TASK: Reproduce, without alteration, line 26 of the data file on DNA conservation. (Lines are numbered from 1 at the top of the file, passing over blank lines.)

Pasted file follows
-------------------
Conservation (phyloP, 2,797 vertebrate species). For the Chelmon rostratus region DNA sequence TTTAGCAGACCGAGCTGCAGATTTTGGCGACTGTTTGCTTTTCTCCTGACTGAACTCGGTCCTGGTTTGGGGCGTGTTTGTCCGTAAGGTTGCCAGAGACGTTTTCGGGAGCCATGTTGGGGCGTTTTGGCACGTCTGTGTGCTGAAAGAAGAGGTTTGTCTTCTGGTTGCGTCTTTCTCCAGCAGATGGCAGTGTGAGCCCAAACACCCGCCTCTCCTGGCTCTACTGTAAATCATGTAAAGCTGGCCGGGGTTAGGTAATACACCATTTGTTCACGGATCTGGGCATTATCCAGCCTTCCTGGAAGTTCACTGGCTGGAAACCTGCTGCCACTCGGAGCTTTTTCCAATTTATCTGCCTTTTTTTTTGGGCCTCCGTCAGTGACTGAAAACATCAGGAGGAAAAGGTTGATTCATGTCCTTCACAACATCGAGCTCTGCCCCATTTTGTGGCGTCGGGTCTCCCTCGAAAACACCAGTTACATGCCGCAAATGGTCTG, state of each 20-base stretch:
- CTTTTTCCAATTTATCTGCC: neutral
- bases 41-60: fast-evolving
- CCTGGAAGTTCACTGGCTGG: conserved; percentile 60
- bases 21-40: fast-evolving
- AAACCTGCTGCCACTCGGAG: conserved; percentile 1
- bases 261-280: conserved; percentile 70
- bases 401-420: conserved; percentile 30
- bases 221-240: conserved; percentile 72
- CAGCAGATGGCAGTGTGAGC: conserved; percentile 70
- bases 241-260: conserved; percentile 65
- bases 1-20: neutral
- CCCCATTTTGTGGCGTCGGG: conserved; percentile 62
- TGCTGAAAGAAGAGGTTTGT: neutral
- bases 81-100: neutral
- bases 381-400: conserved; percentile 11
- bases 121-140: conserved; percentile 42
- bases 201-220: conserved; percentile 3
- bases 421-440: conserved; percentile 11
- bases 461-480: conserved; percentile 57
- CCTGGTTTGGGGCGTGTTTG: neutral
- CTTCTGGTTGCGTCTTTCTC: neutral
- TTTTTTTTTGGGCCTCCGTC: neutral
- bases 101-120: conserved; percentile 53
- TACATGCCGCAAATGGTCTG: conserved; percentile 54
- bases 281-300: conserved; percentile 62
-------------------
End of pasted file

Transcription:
- bases 281-300: conserved; percentile 62